Forgive my ignorance, but what benefit will have 64 bits for every day use ?

    better performances on Vista or enabled soiftware or only the possibility to install more RAM ?
    Longevity will be the benefit.

    It's not helpful right now, but if you're like me, you'd keep a notebook computer for some time before getting rid of it. I buy as future-proof (since that isn't possible, future-resistant) as I can. That means I'd want a 64-bit capable processor so that I can run the 64-bit version of Vista at some point, and so that I have the option of going to 4GB of RAM on my notebook some day. Since Merom prices are the equivalent of Yonah prices, this makes even more sense --it wouldn't cost me any more.
    Reply
  • Pandaren - Thursday, August 3, 2006 - link

    Right now, there is no benefit. Unless you are running Linux. 64-bit is completely useless for most people until Microsoft gets it together and finishes Windows Vista. Reply
  • peternelson - Thursday, August 3, 2006 - link

    I agree I was thinking of 64 bit linux and technical apps like rendering.

    However there is possible option on XP64 professional. eg if you want to do trial factoring for mersenne.org prime number project, running the 64 bit client gives a big boost over 32 bit version.

    I hope 64 bit becomes more mainstream (not just nerds) when Vista 64 is available.

    In ideal world: boot linux64 and Vista64 or virtualise one with the other.

    As a bonus if you can throw in a 64 bit version of a new Mac OS for a triple OS environment, that would be just what the doctor ordered.

    At the moment I can live without the Apple support, so linux/vista will be fine. ie Linux for serious work, Vista for 3D gaming.
    Reply
  • jeffwegher - Thursday, August 3, 2006 - link

    Isn't another advantage of the new Merom that it's 64-bit whereas the older Yonah is only 32-bit? Reply
  • peternelson - Thursday, August 3, 2006 - link

    He stole my comment, but ABSOLUTELY.

    A major disadvantage of Core Solo and Duo (as in Yonah) was that it's 32 bit ONLY.
    For that reason I won't buy a laptop or apple mac based around it.
    Merom (Core 2 Duo) IS 64 bit capable and that's important to me. It's the MOST important feature of this upgrade, second most important is virtualisation.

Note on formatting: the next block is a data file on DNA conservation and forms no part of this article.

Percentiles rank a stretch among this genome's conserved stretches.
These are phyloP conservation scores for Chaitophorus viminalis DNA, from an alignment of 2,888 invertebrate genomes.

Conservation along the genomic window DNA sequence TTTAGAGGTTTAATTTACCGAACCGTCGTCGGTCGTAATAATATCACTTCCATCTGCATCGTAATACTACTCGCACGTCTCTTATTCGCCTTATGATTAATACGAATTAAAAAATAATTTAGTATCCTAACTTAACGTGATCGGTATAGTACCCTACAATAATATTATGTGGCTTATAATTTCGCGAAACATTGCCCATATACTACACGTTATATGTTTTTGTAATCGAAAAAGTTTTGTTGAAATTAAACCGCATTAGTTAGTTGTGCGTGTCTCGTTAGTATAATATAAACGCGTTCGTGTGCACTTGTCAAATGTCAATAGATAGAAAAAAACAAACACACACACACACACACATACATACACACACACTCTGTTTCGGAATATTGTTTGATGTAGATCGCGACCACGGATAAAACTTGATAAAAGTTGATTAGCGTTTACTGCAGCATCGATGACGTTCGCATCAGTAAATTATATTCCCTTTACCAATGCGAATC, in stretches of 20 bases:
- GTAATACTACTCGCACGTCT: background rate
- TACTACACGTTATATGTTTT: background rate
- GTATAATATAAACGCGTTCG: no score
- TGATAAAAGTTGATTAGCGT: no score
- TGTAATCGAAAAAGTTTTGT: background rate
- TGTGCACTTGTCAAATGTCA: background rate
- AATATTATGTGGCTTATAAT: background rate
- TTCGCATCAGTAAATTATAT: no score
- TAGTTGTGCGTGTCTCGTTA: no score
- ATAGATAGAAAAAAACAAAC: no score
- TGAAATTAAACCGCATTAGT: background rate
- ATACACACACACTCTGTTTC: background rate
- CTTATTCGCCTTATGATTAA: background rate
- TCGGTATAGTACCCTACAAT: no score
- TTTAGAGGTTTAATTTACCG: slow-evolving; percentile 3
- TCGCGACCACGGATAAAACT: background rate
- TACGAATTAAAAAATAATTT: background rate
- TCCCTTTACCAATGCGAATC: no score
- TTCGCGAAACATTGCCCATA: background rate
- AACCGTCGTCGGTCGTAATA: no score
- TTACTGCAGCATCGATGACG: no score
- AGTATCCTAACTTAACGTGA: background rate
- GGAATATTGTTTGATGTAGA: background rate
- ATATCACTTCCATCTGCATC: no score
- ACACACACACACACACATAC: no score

I hope Apple wake up and start sticking Meroms into their desktop and notebook macs real soon.

    Also anandtech you don't mention that very point, using a so-called mobile cpu in a desktop SFF which is a market predicted to grow.

    This has to be another big market for Merom cpu: space saving home systems, media centres etc.

    As for all the hype about how much better this new generation architecture is, I have to say the performance jump of 2-5-10-15-20% is mediocre compared to what might have been expected if the reality lived up to the hype. Thanks anandtech for setting the record straight. On the other hand ANY performance increase for no extra battery usage has to be welcome. You're right that the FSB constraint limits it in today's machines.

    It's good they are priced similarly although in the market I expect manufacturers to charge a premium in the short term.

    How quickly will Apple be adopting this in their small desktop machines?
    Reply
  • IntelUser2000 - Saturday, August 5, 2006 - link

    quote:

    As for all the hype about how much better this new generation architecture is, I have to say the performance jump of 2-5-10-15-20% is mediocre compared to what might have been expected if the reality lived up to the hype. Thanks anandtech for setting the record straight. On the other hand ANY performance increase for no extra battery usage has to be welcome. You're right that the FSB constraint limits it in today's machines.

    It's good they are priced similarly although in the market I expect manufacturers to charge a premium in the short term.

    How quickly will Apple be adopting this in their small desktop machines?


    Actually you are in your own reality to expect greater advantage than that over Core Duo. If you have been actually paying attention, Intel expects 20% advantage for Core 2 Duo 2.33GHz over Core Duo 2.167GHz. Core 2 Duo's performance advantage of 40% applies against Pentium D, which is worse performer than Core Duo.

    Not to mention Core 2 Duo in Laptop has same FSB, same memory, same chipset as Core Duo!!
    Reply
  • Pandaren - Thursday, August 3, 2006 - link

    Intel claimed all along a 40% performance jump relative to Pentium D, NOT Core Duo. The performance jump relative to Core Duo was always claimed as "up to 20%," which is in line with Anandtech's findings. Reply